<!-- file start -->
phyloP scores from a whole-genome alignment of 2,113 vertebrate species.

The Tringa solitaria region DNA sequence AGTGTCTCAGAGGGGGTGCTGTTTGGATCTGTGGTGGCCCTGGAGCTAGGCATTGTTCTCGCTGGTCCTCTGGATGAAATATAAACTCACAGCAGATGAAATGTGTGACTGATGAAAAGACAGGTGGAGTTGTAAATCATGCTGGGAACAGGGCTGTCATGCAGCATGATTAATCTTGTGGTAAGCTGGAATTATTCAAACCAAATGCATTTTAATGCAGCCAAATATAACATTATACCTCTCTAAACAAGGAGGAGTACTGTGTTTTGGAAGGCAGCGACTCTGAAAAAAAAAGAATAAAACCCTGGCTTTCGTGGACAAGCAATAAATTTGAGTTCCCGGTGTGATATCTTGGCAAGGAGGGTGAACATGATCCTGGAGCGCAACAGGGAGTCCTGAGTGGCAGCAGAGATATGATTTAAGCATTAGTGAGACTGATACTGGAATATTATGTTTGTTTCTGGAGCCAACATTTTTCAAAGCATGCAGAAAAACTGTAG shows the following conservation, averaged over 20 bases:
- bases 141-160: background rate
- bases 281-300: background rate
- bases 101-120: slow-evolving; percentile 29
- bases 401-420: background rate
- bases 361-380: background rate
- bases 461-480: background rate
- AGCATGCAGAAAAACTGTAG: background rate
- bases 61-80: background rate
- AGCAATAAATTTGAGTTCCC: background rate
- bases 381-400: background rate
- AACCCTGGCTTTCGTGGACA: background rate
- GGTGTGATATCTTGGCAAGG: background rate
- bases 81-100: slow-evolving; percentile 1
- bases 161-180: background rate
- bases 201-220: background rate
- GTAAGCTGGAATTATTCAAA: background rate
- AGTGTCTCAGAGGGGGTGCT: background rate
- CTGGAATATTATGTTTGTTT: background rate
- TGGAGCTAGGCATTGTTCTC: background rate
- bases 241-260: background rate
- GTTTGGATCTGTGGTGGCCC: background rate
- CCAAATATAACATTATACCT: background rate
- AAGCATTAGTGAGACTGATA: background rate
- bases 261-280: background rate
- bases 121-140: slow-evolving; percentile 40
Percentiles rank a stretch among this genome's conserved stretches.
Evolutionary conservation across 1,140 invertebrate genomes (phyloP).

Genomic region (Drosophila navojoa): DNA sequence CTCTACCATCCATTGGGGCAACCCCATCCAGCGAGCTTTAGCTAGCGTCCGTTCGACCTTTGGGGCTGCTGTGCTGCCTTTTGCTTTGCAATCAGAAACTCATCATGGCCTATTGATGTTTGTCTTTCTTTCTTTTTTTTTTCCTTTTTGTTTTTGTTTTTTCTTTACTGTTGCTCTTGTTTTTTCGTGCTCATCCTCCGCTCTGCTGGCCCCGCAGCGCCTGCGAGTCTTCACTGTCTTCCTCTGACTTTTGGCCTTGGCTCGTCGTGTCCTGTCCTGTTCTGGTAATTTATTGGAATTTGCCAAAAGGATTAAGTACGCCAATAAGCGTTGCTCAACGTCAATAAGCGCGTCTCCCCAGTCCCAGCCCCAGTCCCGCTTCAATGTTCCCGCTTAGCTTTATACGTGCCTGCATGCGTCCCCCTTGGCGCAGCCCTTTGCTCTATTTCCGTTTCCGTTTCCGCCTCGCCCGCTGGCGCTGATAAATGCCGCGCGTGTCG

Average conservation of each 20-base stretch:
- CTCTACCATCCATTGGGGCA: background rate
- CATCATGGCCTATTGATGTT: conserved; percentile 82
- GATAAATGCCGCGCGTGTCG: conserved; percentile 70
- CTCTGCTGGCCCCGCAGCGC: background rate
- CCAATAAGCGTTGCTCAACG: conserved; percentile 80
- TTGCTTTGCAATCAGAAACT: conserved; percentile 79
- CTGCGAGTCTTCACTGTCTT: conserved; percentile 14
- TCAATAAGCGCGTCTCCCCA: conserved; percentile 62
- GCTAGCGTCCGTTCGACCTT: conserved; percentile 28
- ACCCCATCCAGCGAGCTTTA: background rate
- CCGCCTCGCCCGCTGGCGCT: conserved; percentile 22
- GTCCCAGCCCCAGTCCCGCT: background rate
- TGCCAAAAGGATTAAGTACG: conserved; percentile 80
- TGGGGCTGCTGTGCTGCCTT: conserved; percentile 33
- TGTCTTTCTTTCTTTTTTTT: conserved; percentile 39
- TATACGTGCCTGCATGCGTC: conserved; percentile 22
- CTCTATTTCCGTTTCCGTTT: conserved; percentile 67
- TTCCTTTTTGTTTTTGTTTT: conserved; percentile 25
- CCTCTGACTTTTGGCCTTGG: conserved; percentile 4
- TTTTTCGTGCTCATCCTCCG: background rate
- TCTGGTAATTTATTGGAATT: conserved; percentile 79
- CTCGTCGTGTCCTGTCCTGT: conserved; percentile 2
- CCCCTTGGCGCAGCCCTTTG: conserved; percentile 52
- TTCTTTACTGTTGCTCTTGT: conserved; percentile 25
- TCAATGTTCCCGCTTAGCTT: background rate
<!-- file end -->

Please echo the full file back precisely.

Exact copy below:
phyloP scores from a whole-genome alignment of 2,113 vertebrate species.

The Tringa solitaria region DNA sequence AGTGTCTCAGAGGGGGTGCTGTTTGGATCTGTGGTGGCCCTGGAGCTAGGCATTGTTCTCGCTGGTCCTCTGGATGAAATATAAACTCACAGCAGATGAAATGTGTGACTGATGAAAAGACAGGTGGAGTTGTAAATCATGCTGGGAACAGGGCTGTCATGCAGCATGATTAATCTTGTGGTAAGCTGGAATTATTCAAACCAAATGCATTTTAATGCAGCCAAATATAACATTATACCTCTCTAAACAAGGAGGAGTACTGTGTTTTGGAAGGCAGCGACTCTGAAAAAAAAAGAATAAAACCCTGGCTTTCGTGGACAAGCAATAAATTTGAGTTCCCGGTGTGATATCTTGGCAAGGAGGGTGAACATGATCCTGGAGCGCAACAGGGAGTCCTGAGTGGCAGCAGAGATATGATTTAAGCATTAGTGAGACTGATACTGGAATATTATGTTTGTTTCTGGAGCCAACATTTTTCAAAGCATGCAGAAAAACTGTAG shows the following conservation, averaged over 20 bases:
- bases 141-160: background rate
- bases 281-300: background rate
- bases 101-120: slow-evolving; percentile 29
- bases 401-420: background rate
- bases 361-380: background rate
- bases 461-480: background rate
- AGCATGCAGAAAAACTGTAG: background rate
- bases 61-80: background rate
- AGCAATAAATTTGAGTTCCC: background rate
- bases 381-400: background rate
- AACCCTGGCTTTCGTGGACA: background rate
- GGTGTGATATCTTGGCAAGG: background rate
- bases 81-100: slow-evolving; percentile 1
- bases 161-180: background rate
- bases 201-220: background rate
- GTAAGCTGGAATTATTCAAA: background rate
- AGTGTCTCAGAGGGGGTGCT: background rate
- CTGGAATATTATGTTTGTTT: background rate
- TGGAGCTAGGCATTGTTCTC: background rate
- bases 241-260: background rate
- GTTTGGATCTGTGGTGGCCC: background rate
- CCAAATATAACATTATACCT: background rate
- AAGCATTAGTGAGACTGATA: background rate
- bases 261-280: background rate
- bases 121-140: slow-evolving; percentile 40
Percentiles rank a stretch among this genome's conserved stretches.
Evolutionary conservation across 1,140 invertebrate genomes (phyloP).

Genomic region (Drosophila navojoa): DNA sequence CTCTACCATCCATTGGGGCAACCCCATCCAGCGAGCTTTAGCTAGCGTCCGTTCGACCTTTGGGGCTGCTGTGCTGCCTTTTGCTTTGCAATCAGAAACTCATCATGGCCTATTGATGTTTGTCTTTCTTTCTTTTTTTTTTCCTTTTTGTTTTTGTTTTTTCTTTACTGTTGCTCTTGTTTTTTCGTGCTCATCCTCCGCTCTGCTGGCCCCGCAGCGCCTGCGAGTCTTCACTGTCTTCCTCTGACTTTTGGCCTTGGCTCGTCGTGTCCTGTCCTGTTCTGGTAATTTATTGGAATTTGCCAAAAGGATTAAGTACGCCAATAAGCGTTGCTCAACGTCAATAAGCGCGTCTCCCCAGTCCCAGCCCCAGTCCCGCTTCAATGTTCCCGCTTAGCTTTATACGTGCCTGCATGCGTCCCCCTTGGCGCAGCCCTTTGCTCTATTTCCGTTTCCGTTTCCGCCTCGCCCGCTGGCGCTGATAAATGCCGCGCGTGTCG

Average conservation of each 20-base stretch:
- CTCTACCATCCATTGGGGCA: background rate
- CATCATGGCCTATTGATGTT: conserved; percentile 82
- GATAAATGCCGCGCGTGTCG: conserved; percentile 70
- CTCTGCTGGCCCCGCAGCGC: background rate
- CCAATAAGCGTTGCTCAACG: conserved; percentile 80
- TTGCTTTGCAATCAGAAACT: conserved; percentile 79
- CTGCGAGTCTTCACTGTCTT: conserved; percentile 14
- TCAATAAGCGCGTCTCCCCA: conserved; percentile 62
- GCTAGCGTCCGTTCGACCTT: conserved; percentile 28
- ACCCCATCCAGCGAGCTTTA: background rate
- CCGCCTCGCCCGCTGGCGCT: conserved; percentile 22
- GTCCCAGCCCCAGTCCCGCT: background rate
- TGCCAAAAGGATTAAGTACG: conserved; percentile 80
- TGGGGCTGCTGTGCTGCCTT: conserved; percentile 33
- TGTCTTTCTTTCTTTTTTTT: conserved; percentile 39
- TATACGTGCCTGCATGCGTC: conserved; percentile 22
- CTCTATTTCCGTTTCCGTTT: conserved; percentile 67
- TTCCTTTTTGTTTTTGTTTT: conserved; percentile 25
- CCTCTGACTTTTGGCCTTGG: conserved; percentile 4
- TTTTTCGTGCTCATCCTCCG: background rate
- TCTGGTAATTTATTGGAATT: conserved; percentile 79
- CTCGTCGTGTCCTGTCCTGT: conserved; percentile 2
- CCCCTTGGCGCAGCCCTTTG: conserved; percentile 52
- TTCTTTACTGTTGCTCTTGT: conserved; percentile 25
- TCAATGTTCCCGCTTAGCTT: background rate